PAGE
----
Do I hate myself for saying that best thing somebody does is being a ‘natural knee bender’? Well, yes, but there are probably some deeper issues at play there as well. Although this phrase is cliche in draft circles, Isaiah Wynn really does have a pretty rare ability to stay in a power position throughout the course of a play. For those unfamiliar with this terminology, being a knee bender is pretty much exactly how it sounds. Being in a ‘good football position’ gives you the chance to generate power, no matter where you are on the football field and the difference between somebody doing this well and somebody not can be a matter of inches. Let me show you:
Look at the bend in his knee throughout the duration of the play. He never once goes straight legged and he never once squats too deep. Instead, he stays in a powerful position that also enables him to slide around effectively. Wynn does a fantastic job stopping the defenders initial rush, waiting for the defender to expose his chest and snapping a punch at the perfect time. But, where the knee bend comes into play is after the initial rush is halted. As all good defensive lineman are taught, he tries a counter move by converting from speed to power, hoping to at least push the pocket at bit. However, because of the power position that Wynn stays in, he eats this move up and the defender gets no push at all.
The best things that Isaiah Wynn does: Physicality in the run game at the tackle position
Point blank, pass blocking is more difficult on the edge than it is inside. As a tackle, not only only are you dealing with far superior athletes but you also are operating in wide open space often times with little to no help. But as I mentioned above, often time tackles who move inside are ‘in for a rude awakening’ as many simply do not have the strength or attitude to block defensive tackles. This is not the case for Wynn. He was playing tackle simply because he was the best athlete on the line, his body, skill set and attitude are much more equipped for the guard position:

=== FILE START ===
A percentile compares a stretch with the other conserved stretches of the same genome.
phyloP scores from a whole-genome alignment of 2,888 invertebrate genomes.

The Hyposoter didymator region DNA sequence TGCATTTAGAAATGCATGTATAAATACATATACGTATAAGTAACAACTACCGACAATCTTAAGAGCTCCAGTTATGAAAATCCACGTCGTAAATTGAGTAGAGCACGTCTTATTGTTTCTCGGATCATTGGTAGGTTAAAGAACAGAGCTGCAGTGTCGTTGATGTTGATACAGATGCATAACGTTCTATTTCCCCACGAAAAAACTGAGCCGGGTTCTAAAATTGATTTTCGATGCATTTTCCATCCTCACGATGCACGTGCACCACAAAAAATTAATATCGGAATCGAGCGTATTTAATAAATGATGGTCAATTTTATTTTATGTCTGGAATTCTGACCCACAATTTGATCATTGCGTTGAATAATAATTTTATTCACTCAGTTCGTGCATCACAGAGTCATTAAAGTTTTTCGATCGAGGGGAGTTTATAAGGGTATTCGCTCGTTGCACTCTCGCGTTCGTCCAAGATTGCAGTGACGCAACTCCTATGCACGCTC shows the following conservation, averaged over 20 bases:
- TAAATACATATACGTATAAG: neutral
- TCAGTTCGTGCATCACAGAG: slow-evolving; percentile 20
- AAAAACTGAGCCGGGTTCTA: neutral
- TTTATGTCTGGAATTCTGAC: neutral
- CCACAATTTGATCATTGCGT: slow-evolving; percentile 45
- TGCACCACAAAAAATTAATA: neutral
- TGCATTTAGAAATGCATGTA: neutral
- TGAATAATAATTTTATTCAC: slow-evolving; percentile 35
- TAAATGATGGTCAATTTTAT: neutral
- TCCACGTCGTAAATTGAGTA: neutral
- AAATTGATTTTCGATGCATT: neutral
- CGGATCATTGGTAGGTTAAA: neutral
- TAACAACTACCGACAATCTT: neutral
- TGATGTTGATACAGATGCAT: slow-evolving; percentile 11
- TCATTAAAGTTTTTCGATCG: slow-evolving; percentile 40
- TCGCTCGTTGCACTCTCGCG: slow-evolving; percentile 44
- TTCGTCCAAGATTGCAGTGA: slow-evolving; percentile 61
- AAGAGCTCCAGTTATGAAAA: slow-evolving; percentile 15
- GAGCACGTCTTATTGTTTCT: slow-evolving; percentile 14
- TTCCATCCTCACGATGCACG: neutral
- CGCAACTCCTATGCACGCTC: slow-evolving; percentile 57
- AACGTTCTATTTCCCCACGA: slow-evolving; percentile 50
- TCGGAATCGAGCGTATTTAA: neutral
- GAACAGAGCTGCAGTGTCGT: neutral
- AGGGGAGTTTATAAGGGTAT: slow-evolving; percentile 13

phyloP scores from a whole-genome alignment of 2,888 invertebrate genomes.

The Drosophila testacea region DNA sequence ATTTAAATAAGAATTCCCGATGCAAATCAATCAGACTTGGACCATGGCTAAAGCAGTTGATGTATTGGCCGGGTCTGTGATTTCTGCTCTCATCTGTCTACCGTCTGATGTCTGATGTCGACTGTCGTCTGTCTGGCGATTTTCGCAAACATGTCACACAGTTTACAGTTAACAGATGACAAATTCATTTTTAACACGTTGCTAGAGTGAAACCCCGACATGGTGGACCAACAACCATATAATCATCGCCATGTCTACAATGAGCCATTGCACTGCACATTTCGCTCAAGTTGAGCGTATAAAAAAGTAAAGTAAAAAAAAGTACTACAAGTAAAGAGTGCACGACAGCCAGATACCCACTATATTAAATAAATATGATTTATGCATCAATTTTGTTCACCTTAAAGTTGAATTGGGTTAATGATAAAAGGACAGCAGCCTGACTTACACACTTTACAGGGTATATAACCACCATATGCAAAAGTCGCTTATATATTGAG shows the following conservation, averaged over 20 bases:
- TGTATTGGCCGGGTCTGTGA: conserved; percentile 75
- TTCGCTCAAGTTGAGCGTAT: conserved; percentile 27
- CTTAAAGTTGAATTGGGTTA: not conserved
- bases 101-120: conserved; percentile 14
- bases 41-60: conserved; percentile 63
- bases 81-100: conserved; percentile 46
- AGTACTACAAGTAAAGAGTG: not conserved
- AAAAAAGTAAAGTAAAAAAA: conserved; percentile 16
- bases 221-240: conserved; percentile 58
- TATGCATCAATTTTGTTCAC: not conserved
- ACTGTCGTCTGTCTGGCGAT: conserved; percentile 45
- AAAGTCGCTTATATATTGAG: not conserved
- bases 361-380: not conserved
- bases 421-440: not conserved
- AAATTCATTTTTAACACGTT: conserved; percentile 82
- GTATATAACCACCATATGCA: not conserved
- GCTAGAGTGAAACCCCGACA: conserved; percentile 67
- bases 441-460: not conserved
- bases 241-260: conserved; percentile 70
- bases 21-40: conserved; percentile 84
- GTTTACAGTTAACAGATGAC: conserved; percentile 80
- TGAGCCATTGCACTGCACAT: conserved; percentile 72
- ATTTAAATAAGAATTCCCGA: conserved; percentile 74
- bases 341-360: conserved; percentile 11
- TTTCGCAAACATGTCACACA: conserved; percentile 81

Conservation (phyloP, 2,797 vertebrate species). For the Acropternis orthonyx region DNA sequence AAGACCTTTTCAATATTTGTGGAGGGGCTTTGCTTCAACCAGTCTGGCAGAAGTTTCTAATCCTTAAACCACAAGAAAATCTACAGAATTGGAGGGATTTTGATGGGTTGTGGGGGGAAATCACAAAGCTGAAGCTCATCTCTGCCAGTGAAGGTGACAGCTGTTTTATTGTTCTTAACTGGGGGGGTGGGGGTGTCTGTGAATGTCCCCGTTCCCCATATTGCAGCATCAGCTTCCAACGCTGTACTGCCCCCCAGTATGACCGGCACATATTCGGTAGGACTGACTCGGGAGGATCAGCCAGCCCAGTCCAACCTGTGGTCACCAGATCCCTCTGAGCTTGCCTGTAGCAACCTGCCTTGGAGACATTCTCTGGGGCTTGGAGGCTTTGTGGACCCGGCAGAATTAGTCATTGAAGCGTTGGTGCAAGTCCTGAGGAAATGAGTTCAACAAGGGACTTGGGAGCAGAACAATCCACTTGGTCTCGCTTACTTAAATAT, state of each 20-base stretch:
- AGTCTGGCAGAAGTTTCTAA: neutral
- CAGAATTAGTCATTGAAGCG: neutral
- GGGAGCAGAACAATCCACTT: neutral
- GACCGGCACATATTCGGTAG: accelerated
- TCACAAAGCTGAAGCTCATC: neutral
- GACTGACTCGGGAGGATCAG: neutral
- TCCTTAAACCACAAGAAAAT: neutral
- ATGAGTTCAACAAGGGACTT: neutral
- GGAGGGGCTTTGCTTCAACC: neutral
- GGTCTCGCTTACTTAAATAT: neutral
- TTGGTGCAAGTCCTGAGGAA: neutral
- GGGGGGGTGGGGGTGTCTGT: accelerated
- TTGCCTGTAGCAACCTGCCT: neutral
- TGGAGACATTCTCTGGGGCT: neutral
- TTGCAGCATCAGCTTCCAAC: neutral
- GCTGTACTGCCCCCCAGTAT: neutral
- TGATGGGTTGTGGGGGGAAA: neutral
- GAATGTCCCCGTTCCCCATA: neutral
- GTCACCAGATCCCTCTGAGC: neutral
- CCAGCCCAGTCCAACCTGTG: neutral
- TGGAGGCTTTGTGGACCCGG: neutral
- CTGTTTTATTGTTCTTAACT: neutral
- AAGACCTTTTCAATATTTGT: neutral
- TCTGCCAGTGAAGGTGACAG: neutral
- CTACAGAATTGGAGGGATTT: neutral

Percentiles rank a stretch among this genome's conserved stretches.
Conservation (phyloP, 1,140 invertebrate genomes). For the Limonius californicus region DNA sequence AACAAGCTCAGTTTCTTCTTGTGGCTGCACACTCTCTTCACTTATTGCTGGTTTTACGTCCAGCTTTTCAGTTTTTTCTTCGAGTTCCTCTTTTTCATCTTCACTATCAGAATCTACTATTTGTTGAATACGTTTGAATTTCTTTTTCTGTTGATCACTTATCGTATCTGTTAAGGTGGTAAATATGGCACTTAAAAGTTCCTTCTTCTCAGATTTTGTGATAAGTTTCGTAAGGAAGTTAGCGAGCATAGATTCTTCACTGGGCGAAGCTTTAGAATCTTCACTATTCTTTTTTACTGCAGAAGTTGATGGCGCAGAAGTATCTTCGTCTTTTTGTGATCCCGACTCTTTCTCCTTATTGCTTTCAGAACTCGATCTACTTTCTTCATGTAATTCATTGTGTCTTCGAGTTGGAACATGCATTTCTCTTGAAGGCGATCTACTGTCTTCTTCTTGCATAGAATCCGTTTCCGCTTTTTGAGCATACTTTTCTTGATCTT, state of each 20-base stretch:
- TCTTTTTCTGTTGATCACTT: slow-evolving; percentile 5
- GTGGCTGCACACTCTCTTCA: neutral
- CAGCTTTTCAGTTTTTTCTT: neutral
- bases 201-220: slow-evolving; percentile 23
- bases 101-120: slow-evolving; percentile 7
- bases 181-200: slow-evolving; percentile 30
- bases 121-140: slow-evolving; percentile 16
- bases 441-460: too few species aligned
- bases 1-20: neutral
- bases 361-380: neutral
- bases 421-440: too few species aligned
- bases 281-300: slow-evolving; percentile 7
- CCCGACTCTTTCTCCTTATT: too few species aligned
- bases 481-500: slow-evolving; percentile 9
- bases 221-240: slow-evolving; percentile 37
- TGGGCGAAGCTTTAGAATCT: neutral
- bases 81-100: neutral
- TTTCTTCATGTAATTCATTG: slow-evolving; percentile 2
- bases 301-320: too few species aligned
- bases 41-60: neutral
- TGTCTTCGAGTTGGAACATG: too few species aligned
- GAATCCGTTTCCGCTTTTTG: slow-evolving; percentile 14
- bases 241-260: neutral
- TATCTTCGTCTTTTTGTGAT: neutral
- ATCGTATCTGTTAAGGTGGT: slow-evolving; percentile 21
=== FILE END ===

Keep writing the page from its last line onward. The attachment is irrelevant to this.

Georgia is a running a simple inside zone left here. When I say that tackles can often get away with position blocking, the play-side inside zone block is the perfect example of that. All you really have to do is wall your man off and you have done your job. Wynn takes his first few steps as if he is going to do just that, but instead, at the point of contact, he snaps his hips and turns the block into a true drive block. Generating power out of a two point stance, after taking a few ‘idle steps’ is not easy, requiring both immense lower body strength and pure effort. This type of power generation and effort to maintain and finish blocks will be exactly why Isaiah Wynn will succeed as a guard at the next level.
Pulling is something that tackles don’t often get the chance to do. Usually, you only really make it a point of emphasis in your offense if your tackle is a special player who want to get out in space and lead the play. Wynn is right at the point of action for this play. If he gets stuffed, or even worse, whiffs, this play is doomed. Similar to the play above, Wynn flashes pretty rare power generation for a tackle as he steps, dips and strikes the defender and then finishes him on his back, creating space for the back to put the ball.
3. Mike McGlinchey, 6’8” 310lbs, Senior, OT, Notre Dame
We have officially moved into ‘really, really like, don’t love category’ (again, I should go fuck myself). McGlinchey and the player listed below fall into this bucket. I think there are a pretty clear top two, then a clear 3 and 4 OL in this draft and the next grouping is very muddled. McGlinchey is a technician. He has some of the cleanest technique, in both the run and pass game, that I have seen from a college OT. His pass set is “smooth and quiet”, he clearly understands the game well, and had some of the most thunderous double teams I have ever seen with him and Nelson. My biggest knock on McGlinichey is that I do not think he has the elite foot speed that some NFL OT’s have. Watch the game sealing sack against Georgia this year:
The defenders pulls a simple hesitation to speed move and McGlinchey does not effectively slide with him. But, alas, I am not here to point out all the flaws in these kids (kids, lol, I’m 24), but instead, highlight what they do well, and with McGlinchey, there is a lot to love.
The best things that Mike McGlinchey does: Pro ready pass set
Despite what I just said about his lack of elite foot speed, McGlinchey makes up for it with an extremely efficient pass set. ‘Smooth and quiet’ is the phrase I used above and it is very apt in describing McGlinchey. The best way to describe what I mean is to show you:
Look at how ‘quiet’ McGlinchey’s movements are. His arms are not pumping to help him move back, his kick steps are quick, powerful and not over exaggerated, and his upper body is relaxed but upright. The less variables, or moving parts, in a pass set, the better. You want to be relaxed, but ready to strike. You want to move back quickly, but be balanced with your feet apart. It may sound counter-intuitive, and may be hard to explain, but then you see someone like McGlinchey do it and it becomes a little more clear. Technique translates to the next level, no matter your foot speed. Harry Hiestand is a hell of an OL coach.